Living With Extra Weight: Meet an Anti-Diet Dietitian

Sara WatsonPatricia Pinto-Garcia, MD, MPH
Published on April 21, 2022

Key takeaways:

  • Anna Jones, who holds a master’s degree in public health and is a registered dietitian, calls herself an “anti-diet dietitian.”

  • Growing up in a larger body, she’s dealt with issues such as eating disorders.

  • Now, she wants to change the dialogue about size and weight and help others to be healthy at any size.

Picture of Anna Jones with her hand on her hip.

As someone in a larger body who had struggled with over-exercising, binge eating disorder, and other disordered eating, Anna Jones knew she wanted to help other people in similar situations develop a healthy relationship with food. Then, when she was in school to become a registered dietitian nutritionist, her partner pointed out something that surprised her. She was avoiding certain foods and restricting calories. 

“I didn’t even realize that I was being so strict, until I met my partner,” Anna recalls. “He was just, like, ‘Why don’t you eat this?’ or ‘Why don’t you drink this?’ And I was, like, ‘You know, that’s a good question. I’m not sure.’” 

After some self-reflection, Anna realized her education in nutrition was prompting her to restrict her calories. 

“It was very much orthorexia,” she says, referring to an eating disorder that involves obsessive focus on healthy eating. “I was very strict with what I was eating because of what I was learning in class.”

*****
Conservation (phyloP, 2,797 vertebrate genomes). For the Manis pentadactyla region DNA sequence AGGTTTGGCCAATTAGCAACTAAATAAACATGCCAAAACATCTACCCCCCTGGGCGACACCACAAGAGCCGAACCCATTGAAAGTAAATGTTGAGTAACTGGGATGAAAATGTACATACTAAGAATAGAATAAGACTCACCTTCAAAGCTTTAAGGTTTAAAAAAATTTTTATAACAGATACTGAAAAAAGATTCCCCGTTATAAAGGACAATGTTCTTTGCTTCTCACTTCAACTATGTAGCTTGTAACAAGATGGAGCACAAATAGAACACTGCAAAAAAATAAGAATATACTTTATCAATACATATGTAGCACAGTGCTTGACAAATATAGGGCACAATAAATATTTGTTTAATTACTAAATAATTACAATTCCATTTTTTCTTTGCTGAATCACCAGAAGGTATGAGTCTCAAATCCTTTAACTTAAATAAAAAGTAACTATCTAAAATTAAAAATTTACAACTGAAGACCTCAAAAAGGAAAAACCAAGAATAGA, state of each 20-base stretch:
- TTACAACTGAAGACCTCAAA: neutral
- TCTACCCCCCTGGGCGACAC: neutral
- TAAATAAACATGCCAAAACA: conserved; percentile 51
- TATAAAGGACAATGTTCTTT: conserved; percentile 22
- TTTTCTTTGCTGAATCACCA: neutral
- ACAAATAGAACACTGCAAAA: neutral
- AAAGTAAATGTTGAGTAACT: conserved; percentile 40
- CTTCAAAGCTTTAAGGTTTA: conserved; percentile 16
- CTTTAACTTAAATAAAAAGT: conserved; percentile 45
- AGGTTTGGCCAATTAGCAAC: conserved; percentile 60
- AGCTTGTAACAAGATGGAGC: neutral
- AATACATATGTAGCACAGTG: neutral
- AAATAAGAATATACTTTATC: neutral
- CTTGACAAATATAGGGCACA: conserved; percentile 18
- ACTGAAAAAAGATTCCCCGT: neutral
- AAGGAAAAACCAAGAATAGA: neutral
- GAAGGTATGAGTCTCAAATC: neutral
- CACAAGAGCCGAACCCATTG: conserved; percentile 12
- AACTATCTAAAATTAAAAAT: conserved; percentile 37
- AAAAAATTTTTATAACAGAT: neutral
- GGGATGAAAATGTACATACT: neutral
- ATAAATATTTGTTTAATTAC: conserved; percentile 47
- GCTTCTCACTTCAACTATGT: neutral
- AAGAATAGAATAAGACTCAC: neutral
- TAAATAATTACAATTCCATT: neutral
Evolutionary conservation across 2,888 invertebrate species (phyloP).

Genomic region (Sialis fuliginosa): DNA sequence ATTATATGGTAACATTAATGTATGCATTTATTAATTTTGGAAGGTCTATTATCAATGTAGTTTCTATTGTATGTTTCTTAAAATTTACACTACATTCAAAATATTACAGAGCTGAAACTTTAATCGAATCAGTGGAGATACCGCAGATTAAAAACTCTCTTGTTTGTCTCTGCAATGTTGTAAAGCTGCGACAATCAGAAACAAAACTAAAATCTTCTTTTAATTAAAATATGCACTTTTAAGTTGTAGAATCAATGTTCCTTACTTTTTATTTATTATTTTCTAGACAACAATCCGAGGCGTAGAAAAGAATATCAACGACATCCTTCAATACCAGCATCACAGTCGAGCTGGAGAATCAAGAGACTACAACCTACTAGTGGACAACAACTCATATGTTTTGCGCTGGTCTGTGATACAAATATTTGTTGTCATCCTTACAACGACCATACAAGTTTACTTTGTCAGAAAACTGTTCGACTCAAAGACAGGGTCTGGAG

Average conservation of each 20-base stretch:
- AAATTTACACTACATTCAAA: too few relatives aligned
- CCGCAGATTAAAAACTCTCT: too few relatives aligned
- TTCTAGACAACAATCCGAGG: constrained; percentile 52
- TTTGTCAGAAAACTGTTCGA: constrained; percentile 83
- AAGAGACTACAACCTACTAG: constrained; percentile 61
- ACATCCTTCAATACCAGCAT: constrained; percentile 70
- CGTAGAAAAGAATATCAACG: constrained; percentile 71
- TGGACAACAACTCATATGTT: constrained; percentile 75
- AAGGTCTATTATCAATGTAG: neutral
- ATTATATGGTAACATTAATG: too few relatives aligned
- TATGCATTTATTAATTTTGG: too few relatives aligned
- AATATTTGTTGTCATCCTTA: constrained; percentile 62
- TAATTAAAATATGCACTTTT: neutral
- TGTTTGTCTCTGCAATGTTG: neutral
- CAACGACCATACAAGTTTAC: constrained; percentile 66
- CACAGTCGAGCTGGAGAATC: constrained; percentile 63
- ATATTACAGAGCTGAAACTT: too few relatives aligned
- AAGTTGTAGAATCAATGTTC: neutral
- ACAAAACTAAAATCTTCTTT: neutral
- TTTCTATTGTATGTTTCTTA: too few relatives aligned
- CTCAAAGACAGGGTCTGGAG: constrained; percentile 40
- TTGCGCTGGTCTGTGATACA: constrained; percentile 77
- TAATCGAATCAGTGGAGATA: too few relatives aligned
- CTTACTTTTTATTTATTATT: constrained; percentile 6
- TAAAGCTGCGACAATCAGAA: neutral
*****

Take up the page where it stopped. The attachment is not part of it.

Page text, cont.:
Now, Anna, a Healthy at Every Size clinician in Ann Arbor, Michigan, emphasizes food freedom and intuitive eating and refers to herself as an “anti-diet registered dietitian.” 

Weight stigma carries a mental health impact

Anna’s goal is to change the dialogue around weight and health. While there have been some shifts in how dietitians are trained, “there’s still a bit of a weight-centric approach,” she says. 

Quote from Anna Jones: “I really hope that more clinicians treat their clients and patients as individual humans with unique needs.”
Black and white headshot of Anna Jones.

As someone living in a larger body, she has firsthand experience with the weight stigma that is pervasive in the health field and beyond. 

“Even thinking about media — whether it’s TV, movies, books — there’s this repetitive representation that the person in the larger body tends to be the joke and tends to be very self-loathing. And the transformation is usually them into a smaller body. 

“And then, you know, it’s the stereotype of now they’re beautiful: They’re more worthy. They’re dating someone. They feel better about themselves. 

“You very rarely see people in larger bodies in media just living their best, most happy life,” she says, noting that this trope is even more problematic and exclusionary when it comes to minority groups.

Health conditions may go undiagnosed 

While media representations are a major issue, they're not alone in perpetuating weight stigma and fat-phobia, Anna says. These biases are often apparent in healthcare settings, which can lead to dangerous consequences for people living in larger bodies, she says.